She prefers to use her laptop for Commission matters – but once in a while she does read updates on her smartphone.
My Charity Commission Account won’t perhaps dramatically transform Babs’ trusteeship – she’s getting a lot right at the moment. But we hope it will make her feel more engaged with us, more likely to seek out our guidance, and that, with time, the service will make her feel better supported by us.
Stories like those of Babs are helping us design services and user journeys – both digital and otherwise – that are built around the needs of trustees.
And they remind us too, that our work at the Commission is not just about dusty governing documents and detailed legislation, but about real people, who are making a difference.
Financial climate/ challenges and Revitalising Trusts
I’m aware of course that this is a particularly difficult time.
Many trustees are facing cumulative pressures, with increasing demand for services, rising costs, and changing giving habits.
Earlier this month, the Social Market Foundation reported that over 40% of the British public are donating less than they were three years ago, with a further quarter expecting their donations to continue to decline.
Similarly, Pro Bono Economics estimate that the sector could see a real-terms income drop of around 800 million between the financial year just ended, and the one we’re now in.
The sector’s resilience never ceases to amaze me. This was the case during the pandemic, whose overall impact on the sector was not as catastrophic as many of us, me included, originally feared.
And I was pleased that, last month, the government pledged an additional 100 million for community organisations and local charities. This is no doubt very welcome, and much needed.
Nevertheless, what I hear in my visits to and meetings with charities, and what I see from other indicators at our disposal in the Commission, is that many charities are struggling. We are working to understand the liquidity indicators across different sizes and types of charity to determine if some charities are struggling more than others.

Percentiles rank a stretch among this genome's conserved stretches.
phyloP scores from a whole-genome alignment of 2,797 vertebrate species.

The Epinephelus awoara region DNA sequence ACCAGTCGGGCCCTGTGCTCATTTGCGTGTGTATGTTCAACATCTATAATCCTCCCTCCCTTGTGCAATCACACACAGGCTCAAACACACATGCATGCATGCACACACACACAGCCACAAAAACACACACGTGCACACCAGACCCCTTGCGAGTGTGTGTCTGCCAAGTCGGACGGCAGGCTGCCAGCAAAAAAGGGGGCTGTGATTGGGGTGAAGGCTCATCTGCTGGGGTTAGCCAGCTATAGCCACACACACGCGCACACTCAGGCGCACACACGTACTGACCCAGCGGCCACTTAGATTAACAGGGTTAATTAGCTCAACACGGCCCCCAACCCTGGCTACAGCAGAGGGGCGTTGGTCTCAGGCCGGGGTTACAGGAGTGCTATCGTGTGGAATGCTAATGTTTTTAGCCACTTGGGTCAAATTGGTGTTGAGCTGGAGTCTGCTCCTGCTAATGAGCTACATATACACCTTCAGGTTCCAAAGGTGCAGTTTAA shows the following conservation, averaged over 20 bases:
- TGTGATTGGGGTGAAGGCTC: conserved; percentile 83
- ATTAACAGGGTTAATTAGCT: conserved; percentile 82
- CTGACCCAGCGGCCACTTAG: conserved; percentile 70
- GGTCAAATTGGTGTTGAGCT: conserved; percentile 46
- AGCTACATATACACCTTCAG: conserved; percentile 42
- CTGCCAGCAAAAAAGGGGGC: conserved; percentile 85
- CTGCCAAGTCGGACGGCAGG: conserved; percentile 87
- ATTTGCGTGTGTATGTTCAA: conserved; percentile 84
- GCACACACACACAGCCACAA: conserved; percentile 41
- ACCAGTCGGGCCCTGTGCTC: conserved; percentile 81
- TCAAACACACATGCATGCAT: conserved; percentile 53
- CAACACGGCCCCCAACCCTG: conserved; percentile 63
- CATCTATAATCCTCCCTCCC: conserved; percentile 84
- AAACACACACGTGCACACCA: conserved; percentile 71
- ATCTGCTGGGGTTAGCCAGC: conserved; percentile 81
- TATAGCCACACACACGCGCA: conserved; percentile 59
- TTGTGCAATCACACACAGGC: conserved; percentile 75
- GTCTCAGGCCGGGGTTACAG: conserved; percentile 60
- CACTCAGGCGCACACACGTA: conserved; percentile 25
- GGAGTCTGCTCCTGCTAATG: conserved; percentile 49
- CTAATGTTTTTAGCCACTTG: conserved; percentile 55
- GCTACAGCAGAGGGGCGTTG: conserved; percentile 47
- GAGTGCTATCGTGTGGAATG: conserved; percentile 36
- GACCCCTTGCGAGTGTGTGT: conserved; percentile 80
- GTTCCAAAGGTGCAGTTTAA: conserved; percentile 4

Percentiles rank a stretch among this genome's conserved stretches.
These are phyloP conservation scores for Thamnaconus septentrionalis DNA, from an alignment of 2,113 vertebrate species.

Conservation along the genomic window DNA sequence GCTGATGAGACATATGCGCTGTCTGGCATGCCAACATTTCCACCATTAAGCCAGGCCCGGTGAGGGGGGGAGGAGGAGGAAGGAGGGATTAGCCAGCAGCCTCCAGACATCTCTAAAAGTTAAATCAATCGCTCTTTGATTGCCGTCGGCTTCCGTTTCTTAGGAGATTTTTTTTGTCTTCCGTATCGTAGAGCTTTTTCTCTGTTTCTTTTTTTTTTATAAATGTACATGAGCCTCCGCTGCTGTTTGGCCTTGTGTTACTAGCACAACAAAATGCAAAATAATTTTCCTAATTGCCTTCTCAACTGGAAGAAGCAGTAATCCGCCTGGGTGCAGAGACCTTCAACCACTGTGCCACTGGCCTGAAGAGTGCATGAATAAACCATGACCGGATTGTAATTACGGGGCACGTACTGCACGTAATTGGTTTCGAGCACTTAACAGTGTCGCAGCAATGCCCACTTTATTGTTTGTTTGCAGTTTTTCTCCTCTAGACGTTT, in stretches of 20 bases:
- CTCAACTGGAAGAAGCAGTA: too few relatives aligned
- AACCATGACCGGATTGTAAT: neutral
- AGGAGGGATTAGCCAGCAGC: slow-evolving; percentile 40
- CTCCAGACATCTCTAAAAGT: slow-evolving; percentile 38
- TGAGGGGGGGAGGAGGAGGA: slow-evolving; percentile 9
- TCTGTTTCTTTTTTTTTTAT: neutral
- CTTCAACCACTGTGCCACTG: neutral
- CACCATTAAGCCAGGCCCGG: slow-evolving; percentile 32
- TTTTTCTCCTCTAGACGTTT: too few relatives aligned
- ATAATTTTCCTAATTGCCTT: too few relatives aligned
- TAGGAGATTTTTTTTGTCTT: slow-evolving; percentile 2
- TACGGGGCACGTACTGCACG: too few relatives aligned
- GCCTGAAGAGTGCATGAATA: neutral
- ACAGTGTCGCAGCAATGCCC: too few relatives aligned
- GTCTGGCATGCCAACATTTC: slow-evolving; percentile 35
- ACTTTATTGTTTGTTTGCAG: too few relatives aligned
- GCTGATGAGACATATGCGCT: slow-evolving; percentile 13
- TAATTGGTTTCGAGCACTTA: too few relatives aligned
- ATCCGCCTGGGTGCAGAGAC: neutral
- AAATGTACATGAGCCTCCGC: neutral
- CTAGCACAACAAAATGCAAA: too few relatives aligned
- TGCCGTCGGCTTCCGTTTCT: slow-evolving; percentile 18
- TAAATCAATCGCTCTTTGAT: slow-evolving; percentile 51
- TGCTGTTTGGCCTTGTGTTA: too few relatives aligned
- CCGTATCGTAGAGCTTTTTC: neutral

There is potential indication, for example, that charities in higher income brackets – so those with incomes over £5m – may face challenges in meeting day to day running costs, more so perhaps than medium sized charities. We’re now working to better understand the relevant data, and whether it does suggest any particular vulnerability for larger charities.
There are also indicators that charities working in certain areas- such as housing- may be facing particular pressure.
Sadly, as regulator, the Commission doesn’t have a silver bullet to alleviate all charities’ financial strains.
But we are thinking creatively about ways in which we can encourage funds to flow into the sector, and be well used within the sector.
Our Chair, has, for example, called on the very rich to give a greater proportion of their wealth to charity. We are concerned that philanthropy in this country is lagging behind what we see in other similar countries such as Canada and New Zealand.
Expect to hear more from us on this in the months ahead.
Another lever is our Revitalising Trusts Programme. This is a collaborative project between the Commission, UK Community Foundations, and government.
It works to get dormant funds sitting in the accounts of inactive charities back into circulation, either by encouraging trustees of those charities to spend their funds down, or by helping those charities wind up, releasing their assets to other charities.
I’m delighted to reveal today that the project has reached the 100 million pound milestone. So that’s 100 million pounds either spent by charities that were inactive, or transferred by inactive charities to those with the energy and capacity to make an impact.
Money that would otherwise be sitting idly in bank accounts, instead making a difference in communities across England and Wales.
For example, the programme worked with a church memorial fund that was spending less than 30% of its income year after year.
We contacted the trustees, who responded positively, and realised that they needed support delivering their charity’s mission. The trustees ultimately transferred the charity’s assets – nearly 380 thousand pounds – to their local community foundation in Northamptonshire, which set up a specific fund with the same purposes of the original charity. That money is now going to good use. Among the organisations that have already received funds is a CIC that gives young people careers advice, and helps them apply successfully for jobs.
One small example of the real-world impact of the Revitalising Trusts Programme. There are many more. I’ll be shouting from the rooftops about the successes of the programme in the months ahead, as we celebrate that £100m milestone, and the wonderful stories involved.
In conclusion, I don’t make light of the challenges facing the sector or the Commission, and indeed I’ve spoken to some of them today.
But I am optimistic about the future.
One of the greatest privileges of my role is that I get to visit and meet with many charities, the length and breadth of England and Wales, and to witness the difference – big and small – that charities make day in day out.
And what I see inspires me.
As I said at the start, trustees are ultimately the people who make that good stuff happen.
So I’d like to say thank you, and keep going.
Take pride and inspiration from the fact that ultimately, the people you’re serving and helping are your beneficiaries, and our society more generally.